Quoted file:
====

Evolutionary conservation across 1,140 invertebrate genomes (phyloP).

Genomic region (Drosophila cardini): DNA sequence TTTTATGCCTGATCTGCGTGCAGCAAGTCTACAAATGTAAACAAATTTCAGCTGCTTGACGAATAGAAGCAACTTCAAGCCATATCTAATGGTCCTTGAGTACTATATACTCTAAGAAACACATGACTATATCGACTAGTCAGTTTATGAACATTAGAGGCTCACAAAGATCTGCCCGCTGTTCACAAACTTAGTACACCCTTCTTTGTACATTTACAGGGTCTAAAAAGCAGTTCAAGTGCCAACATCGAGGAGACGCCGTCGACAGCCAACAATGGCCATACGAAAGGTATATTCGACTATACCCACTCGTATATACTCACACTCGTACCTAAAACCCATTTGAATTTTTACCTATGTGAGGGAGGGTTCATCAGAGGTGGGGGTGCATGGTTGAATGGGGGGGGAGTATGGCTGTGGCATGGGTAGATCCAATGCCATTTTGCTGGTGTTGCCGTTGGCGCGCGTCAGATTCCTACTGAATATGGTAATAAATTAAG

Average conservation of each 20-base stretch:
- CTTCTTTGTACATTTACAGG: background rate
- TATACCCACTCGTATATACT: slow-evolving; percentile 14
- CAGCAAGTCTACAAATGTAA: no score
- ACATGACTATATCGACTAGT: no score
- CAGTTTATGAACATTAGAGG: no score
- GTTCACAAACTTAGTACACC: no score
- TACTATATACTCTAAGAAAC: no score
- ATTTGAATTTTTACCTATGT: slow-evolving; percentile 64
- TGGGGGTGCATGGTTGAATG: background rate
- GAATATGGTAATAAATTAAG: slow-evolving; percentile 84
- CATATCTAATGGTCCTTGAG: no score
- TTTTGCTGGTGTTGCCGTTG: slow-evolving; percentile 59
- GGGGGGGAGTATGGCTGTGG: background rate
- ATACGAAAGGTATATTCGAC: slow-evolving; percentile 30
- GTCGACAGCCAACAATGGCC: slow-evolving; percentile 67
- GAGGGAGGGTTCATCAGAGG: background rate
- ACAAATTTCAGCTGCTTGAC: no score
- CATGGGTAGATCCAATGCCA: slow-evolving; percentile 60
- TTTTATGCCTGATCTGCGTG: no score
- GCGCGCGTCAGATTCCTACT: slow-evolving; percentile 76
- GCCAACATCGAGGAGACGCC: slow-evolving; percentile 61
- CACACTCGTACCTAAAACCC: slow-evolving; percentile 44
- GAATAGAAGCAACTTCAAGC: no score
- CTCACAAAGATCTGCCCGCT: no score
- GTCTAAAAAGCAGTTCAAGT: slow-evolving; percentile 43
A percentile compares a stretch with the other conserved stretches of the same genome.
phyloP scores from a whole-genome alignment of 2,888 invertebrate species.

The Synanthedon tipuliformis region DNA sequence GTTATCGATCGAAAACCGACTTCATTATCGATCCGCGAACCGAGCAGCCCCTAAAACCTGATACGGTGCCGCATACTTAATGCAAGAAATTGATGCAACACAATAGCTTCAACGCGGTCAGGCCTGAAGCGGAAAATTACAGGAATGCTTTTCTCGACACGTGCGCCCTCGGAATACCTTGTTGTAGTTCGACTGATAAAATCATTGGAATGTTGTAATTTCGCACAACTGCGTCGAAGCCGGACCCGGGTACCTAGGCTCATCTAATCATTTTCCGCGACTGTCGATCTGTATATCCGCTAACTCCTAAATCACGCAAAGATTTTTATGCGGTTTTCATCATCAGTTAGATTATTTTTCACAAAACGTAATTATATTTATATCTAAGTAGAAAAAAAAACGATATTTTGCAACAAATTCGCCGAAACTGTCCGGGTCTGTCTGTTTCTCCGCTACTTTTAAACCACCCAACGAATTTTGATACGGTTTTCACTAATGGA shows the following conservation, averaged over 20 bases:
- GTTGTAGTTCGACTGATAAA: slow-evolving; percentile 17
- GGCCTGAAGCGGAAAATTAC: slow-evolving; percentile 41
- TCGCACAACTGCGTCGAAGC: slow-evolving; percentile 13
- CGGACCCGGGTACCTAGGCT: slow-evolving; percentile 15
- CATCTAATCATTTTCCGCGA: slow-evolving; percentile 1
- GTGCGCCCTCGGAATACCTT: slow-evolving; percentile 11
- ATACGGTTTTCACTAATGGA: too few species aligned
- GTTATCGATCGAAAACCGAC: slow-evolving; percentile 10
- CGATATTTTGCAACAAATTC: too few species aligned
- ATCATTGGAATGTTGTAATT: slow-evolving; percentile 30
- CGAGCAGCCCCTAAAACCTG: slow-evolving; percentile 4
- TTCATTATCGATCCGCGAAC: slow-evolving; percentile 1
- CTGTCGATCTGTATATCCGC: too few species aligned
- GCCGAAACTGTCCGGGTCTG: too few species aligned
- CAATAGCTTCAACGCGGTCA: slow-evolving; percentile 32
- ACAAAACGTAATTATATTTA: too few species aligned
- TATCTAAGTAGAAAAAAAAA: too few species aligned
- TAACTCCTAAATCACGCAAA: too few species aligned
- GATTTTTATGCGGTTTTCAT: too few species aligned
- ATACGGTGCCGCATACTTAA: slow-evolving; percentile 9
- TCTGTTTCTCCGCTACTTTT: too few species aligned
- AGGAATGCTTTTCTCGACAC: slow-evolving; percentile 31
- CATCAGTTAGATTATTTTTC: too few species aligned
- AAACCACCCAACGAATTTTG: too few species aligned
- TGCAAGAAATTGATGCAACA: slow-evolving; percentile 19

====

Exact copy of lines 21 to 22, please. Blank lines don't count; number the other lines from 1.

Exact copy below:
- CATGGGTAGATCCAATGCCA: slow-evolving; percentile 60
- TTTTATGCCTGATCTGCGTG: no score